Lavin said that the city could fund the project through either 15 or 20-year bond issuances. Including the cost of issuance and other expenses, the $1.74 million principal at a 15-year bond rate would create $646,818 in interest and bring the total cost to the city to $2.386 million dollars. With a 20 year bond, interest payments would just top $1 million.
By arranging the bonds to be top heavy, Lavin said the city could spread out the costs in such away so as to only increase the city's total bond payment under the 15-year bonding scenario from approximately $268,000 per year to $337,000, an approximately $69,000 per year increase. As a result, Lavin said that it was conceivable that the city would not need to increase electrical rates to taxpayers despite the turbine purchases.
Not included are any future dam repair costs. 73 years after it was built in 1911, the city spent $1.2 million to repair the dam in 1984 dollars. If the dam were to last another 73 years before needing repair it would come shortly after the two turbines would have reached their expected length of service.
The city is not yet fully committed to the project as it will still have to award the project after calling for bids. Allowing time for Barr to produce plans and specs, it is expected to be at least eight weeks before bids would be opened.
In other news:
•Council members called for bids on major city street and utility maintenance projects.
The city will receive bids for each project Thursday, May 2. Both bids will be opened at the Monday, May 6 council meeting.
•Council members called for quotes for the removal of the diseased elm trees. In association with the city's 2013 Diseased Elm Tree Removal Program, City forester Dennis Smith will begin identifying and marking diseased elm trees around the beginning of May. In 2012, the city spent just under $5,000 to remove 10 diseased trees as well as six stumps. With half of the diseased trees on public property and the rest on private, the cost breakdown between property owners and the city was $1,328 and $3,615, respectively.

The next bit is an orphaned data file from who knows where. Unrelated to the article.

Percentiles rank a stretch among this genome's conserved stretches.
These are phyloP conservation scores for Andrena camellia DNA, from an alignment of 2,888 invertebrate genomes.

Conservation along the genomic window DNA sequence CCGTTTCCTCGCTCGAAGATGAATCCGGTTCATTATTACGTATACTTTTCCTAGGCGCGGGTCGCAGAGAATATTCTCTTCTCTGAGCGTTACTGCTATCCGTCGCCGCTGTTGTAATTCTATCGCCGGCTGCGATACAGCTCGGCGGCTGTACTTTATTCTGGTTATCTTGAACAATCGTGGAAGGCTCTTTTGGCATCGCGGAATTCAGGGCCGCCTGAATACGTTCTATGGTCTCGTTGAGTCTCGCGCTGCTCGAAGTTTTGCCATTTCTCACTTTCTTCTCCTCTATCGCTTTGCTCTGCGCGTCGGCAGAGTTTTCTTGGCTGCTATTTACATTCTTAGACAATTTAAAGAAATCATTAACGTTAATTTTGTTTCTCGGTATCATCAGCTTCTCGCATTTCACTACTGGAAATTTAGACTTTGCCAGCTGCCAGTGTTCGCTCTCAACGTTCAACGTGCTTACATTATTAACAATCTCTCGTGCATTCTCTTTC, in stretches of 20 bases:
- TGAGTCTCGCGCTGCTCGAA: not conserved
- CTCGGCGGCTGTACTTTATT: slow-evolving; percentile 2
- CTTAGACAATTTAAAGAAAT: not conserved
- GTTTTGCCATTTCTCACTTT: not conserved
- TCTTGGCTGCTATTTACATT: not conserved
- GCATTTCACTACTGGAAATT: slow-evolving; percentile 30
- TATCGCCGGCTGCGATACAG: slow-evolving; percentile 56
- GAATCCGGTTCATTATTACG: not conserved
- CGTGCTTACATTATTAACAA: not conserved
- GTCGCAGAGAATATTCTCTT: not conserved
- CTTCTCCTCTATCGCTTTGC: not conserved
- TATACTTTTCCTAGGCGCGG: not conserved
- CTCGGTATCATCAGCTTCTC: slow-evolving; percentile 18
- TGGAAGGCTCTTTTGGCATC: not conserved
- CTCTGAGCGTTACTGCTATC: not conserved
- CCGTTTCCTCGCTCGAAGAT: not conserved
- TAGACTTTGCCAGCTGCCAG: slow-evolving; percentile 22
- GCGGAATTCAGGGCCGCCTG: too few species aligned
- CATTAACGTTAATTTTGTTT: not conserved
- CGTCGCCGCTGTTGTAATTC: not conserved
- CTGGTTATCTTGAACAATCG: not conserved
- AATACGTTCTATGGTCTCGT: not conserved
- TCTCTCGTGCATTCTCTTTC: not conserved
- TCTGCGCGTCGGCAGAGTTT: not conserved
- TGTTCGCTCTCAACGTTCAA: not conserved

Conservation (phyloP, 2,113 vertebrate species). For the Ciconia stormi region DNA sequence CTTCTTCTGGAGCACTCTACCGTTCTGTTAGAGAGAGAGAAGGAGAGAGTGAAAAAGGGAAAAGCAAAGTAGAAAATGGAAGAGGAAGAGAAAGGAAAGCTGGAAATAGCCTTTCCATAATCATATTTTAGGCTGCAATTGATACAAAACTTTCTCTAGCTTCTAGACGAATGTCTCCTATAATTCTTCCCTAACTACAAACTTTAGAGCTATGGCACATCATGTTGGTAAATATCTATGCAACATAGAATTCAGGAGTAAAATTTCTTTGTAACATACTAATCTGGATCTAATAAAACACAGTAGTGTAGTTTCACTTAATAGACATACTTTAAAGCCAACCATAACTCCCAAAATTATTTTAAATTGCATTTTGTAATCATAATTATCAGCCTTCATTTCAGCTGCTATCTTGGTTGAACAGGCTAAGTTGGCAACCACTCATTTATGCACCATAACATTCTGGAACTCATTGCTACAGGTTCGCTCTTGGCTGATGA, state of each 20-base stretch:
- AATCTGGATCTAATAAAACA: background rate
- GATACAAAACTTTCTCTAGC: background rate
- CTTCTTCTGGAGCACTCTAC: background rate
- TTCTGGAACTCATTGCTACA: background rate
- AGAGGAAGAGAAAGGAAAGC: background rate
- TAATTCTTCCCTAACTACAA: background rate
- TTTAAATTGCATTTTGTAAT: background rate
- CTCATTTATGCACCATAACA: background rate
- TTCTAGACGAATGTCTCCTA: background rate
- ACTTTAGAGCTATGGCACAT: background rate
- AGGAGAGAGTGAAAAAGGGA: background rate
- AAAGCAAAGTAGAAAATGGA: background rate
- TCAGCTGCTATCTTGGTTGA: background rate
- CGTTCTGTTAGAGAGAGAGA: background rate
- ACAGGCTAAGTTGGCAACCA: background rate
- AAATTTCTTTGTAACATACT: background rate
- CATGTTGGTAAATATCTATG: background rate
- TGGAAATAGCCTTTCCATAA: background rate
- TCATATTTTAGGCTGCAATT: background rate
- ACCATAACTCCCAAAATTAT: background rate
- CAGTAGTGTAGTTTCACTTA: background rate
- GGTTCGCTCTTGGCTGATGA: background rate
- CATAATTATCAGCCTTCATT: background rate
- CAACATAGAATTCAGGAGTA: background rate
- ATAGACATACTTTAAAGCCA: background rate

Page 3 of 3 - •In order to allow a portion of the Brookings, South Dakota to Hampton CAPX2020 line to cross an area of Memorial Park on its way to the NSP substation, controlling parties will need to receive a 150 foot easement from the City of Granite Falls.
Council members indicated that they would likely agree to provide the easement, but would first need to pass a resolution that will allow for preliminary geotechnical land surveying.
Should the city agree to the easement, state law would then require that an area of land of equal in size to the number of acres. According to council information, some discussions have taken place with Fagen, Inc., which owns lands directly east of the park.
•Having caught wind that the city would be discarding light fixtures from the old city water plant, Lee Mar Ranch Equine Center Project Director Jerry Ims requested that the city consider donating them to the ranch, which would be able to use the lights in their facilities. Council agreed to do so, once demolition of the old water treatment plant begins this summer.
•Council members voted to support a resolution drafted by the League of Minnesota Cities that would authorize the establishment of municipal street improvement districts. The legislation, if passed, would allow cities to create these districts by collecting fees from property owners to fund maintenance, construction, reconstruction and facility upgrades. No city would be required to form a district.
•Council members authorized the execution of a Professional Services Contract with the Upper Minnesota Valley Regional Development Commission (UMVRDC) for the relocation of the sanitary sewer lift station. For their services, the UMVRDC is to receive $60,000––$48,000 of which will come from a Federal EDA grant and $12,000 of which will come from state flood hazard mitigation dollars.